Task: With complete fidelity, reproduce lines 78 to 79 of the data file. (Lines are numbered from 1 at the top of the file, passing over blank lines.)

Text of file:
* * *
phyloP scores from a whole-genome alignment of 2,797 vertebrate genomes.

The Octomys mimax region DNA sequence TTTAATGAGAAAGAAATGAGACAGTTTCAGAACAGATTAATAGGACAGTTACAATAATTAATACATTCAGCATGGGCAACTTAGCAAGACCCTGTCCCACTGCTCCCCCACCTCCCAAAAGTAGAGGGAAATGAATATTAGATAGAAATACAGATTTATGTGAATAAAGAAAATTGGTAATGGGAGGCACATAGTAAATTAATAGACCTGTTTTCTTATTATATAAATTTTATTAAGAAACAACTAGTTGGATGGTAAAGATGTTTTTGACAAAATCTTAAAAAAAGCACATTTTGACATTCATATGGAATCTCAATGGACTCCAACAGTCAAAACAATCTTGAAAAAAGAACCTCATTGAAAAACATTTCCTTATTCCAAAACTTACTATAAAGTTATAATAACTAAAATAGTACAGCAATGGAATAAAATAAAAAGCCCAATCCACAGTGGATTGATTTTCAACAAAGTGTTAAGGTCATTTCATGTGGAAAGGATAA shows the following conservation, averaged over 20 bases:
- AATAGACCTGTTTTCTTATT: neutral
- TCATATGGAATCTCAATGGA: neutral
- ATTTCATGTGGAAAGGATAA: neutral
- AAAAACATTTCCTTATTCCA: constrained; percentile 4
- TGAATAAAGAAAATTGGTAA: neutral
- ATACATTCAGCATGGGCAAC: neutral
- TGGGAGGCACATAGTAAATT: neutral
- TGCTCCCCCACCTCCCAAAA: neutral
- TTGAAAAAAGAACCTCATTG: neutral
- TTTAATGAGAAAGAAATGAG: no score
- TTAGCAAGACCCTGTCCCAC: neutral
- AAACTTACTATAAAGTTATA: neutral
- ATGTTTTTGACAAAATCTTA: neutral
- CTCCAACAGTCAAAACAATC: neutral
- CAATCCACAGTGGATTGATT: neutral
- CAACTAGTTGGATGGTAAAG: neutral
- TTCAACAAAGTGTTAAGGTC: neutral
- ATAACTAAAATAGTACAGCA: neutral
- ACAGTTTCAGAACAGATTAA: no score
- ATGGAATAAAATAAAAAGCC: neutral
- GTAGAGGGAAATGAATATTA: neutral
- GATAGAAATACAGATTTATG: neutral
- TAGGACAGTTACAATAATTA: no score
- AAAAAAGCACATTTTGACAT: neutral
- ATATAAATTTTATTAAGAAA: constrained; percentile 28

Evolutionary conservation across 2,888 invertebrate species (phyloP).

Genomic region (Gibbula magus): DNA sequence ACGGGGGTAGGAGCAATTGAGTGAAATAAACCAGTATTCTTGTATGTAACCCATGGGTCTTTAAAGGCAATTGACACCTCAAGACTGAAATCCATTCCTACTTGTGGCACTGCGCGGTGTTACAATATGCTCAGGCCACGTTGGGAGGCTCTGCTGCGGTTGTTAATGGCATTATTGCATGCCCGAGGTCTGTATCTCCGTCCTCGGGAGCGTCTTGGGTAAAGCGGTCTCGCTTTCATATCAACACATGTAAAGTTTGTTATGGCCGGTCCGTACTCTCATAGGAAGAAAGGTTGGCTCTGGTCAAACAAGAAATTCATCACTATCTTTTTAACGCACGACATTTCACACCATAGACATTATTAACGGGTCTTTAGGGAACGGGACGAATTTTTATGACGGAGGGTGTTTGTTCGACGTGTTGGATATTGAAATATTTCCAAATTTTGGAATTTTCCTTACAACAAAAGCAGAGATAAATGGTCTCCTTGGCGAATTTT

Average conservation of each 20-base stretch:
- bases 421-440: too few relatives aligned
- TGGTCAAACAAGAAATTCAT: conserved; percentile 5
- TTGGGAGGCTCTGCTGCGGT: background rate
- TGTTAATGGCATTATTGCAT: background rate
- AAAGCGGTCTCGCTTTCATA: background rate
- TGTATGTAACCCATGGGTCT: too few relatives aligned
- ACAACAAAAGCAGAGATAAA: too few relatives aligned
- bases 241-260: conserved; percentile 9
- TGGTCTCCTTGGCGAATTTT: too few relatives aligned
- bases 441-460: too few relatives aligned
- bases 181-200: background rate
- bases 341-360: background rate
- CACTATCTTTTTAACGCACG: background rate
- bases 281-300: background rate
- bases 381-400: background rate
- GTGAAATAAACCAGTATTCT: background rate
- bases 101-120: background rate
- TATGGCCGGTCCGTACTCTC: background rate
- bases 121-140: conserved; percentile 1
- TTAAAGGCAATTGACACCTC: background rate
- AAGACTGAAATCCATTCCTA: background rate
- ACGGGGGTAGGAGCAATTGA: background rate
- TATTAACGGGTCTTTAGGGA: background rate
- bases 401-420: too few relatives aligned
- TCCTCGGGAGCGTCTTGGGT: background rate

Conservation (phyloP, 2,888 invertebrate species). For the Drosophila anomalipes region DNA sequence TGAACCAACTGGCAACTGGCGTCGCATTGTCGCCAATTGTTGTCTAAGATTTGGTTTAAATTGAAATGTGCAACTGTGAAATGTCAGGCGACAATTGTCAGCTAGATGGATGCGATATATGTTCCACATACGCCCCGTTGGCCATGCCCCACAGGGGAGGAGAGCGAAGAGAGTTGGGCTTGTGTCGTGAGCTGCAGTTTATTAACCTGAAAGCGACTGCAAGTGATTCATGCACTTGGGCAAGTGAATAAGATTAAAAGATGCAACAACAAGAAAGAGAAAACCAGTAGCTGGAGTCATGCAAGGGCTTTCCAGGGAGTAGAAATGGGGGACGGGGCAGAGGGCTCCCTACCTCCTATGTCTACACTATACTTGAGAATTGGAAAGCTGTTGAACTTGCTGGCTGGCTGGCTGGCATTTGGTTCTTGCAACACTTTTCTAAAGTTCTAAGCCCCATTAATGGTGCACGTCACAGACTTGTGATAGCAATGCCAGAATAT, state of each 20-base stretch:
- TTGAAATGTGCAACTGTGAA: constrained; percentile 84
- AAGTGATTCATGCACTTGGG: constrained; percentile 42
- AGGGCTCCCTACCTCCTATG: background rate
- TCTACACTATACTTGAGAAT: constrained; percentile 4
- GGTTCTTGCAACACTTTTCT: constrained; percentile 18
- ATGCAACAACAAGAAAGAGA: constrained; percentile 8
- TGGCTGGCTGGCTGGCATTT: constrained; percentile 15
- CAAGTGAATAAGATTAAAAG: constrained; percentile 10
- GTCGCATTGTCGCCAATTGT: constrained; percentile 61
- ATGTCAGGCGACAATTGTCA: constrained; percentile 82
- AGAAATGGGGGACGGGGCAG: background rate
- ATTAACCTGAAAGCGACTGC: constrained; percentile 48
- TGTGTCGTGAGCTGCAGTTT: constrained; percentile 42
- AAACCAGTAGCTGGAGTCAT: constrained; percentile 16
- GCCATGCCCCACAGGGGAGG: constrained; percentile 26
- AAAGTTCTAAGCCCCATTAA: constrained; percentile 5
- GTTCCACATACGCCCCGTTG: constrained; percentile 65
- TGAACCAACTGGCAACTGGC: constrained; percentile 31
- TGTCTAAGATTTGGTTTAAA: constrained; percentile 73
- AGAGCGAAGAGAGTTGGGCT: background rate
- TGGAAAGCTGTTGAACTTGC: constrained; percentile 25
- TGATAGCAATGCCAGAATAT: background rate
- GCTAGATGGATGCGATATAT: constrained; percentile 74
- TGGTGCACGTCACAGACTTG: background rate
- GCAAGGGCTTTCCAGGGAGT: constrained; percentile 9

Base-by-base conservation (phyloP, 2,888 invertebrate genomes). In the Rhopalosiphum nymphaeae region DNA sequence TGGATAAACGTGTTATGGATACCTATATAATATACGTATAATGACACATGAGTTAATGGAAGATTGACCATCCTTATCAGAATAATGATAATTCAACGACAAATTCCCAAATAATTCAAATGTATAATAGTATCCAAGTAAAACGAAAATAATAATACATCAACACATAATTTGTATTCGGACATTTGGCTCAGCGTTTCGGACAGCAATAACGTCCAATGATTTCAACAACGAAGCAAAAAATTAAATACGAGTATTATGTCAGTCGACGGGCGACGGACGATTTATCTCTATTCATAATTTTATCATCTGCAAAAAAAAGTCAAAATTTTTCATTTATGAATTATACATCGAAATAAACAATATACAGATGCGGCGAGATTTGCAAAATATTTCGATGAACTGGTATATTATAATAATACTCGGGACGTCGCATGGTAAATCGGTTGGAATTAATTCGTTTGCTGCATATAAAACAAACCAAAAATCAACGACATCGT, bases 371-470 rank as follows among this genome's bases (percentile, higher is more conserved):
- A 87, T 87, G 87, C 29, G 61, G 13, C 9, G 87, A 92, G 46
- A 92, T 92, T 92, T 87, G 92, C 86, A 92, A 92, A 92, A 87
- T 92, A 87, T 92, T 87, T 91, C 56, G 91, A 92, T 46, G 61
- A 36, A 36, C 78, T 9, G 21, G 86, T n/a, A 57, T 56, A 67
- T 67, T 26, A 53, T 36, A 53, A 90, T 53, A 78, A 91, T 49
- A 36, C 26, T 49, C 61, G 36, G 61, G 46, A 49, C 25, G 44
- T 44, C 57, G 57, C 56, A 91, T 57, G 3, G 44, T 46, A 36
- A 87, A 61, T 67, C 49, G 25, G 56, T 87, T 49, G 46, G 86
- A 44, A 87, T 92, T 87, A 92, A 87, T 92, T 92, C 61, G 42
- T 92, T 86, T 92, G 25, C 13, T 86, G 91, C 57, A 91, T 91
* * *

- TGATAGCAATGCCAGAATAT: background rate
- GCTAGATGGATGCGATATAT: constrained; percentile 74